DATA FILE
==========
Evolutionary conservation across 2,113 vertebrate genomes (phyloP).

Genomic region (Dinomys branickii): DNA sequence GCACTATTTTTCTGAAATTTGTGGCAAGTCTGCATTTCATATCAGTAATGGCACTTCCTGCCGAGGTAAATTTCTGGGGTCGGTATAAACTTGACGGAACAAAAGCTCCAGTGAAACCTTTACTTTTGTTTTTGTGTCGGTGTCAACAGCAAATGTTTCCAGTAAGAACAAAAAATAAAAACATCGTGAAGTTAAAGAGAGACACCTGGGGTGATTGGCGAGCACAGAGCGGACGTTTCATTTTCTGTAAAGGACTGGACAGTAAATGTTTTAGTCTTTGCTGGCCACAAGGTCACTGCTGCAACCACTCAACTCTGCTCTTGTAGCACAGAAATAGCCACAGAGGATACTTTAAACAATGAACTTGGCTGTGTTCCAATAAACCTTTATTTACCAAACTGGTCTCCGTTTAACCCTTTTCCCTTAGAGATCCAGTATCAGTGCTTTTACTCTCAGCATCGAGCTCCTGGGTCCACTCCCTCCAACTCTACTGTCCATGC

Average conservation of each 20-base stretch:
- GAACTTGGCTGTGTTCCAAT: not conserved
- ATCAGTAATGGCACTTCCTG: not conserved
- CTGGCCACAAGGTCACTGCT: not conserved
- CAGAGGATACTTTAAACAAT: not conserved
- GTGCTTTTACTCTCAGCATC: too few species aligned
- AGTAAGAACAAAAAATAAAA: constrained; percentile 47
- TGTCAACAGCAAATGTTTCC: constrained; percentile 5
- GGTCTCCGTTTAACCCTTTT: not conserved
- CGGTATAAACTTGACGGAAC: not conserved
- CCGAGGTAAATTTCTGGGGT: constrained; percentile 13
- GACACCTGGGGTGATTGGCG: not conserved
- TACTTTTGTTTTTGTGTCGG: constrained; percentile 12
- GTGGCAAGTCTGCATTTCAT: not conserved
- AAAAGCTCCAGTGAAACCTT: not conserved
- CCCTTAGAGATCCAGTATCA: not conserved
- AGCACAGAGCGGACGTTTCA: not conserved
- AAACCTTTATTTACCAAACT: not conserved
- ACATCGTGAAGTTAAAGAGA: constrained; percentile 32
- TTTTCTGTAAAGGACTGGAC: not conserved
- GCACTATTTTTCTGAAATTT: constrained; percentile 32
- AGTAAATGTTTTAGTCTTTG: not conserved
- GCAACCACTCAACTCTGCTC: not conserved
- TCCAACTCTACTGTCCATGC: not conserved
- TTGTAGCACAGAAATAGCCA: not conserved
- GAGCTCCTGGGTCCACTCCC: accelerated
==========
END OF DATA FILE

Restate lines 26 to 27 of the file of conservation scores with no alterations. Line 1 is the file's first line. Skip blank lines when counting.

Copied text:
- TCCAACTCTACTGTCCATGC: not conserved
- TTGTAGCACAGAAATAGCCA: not conserved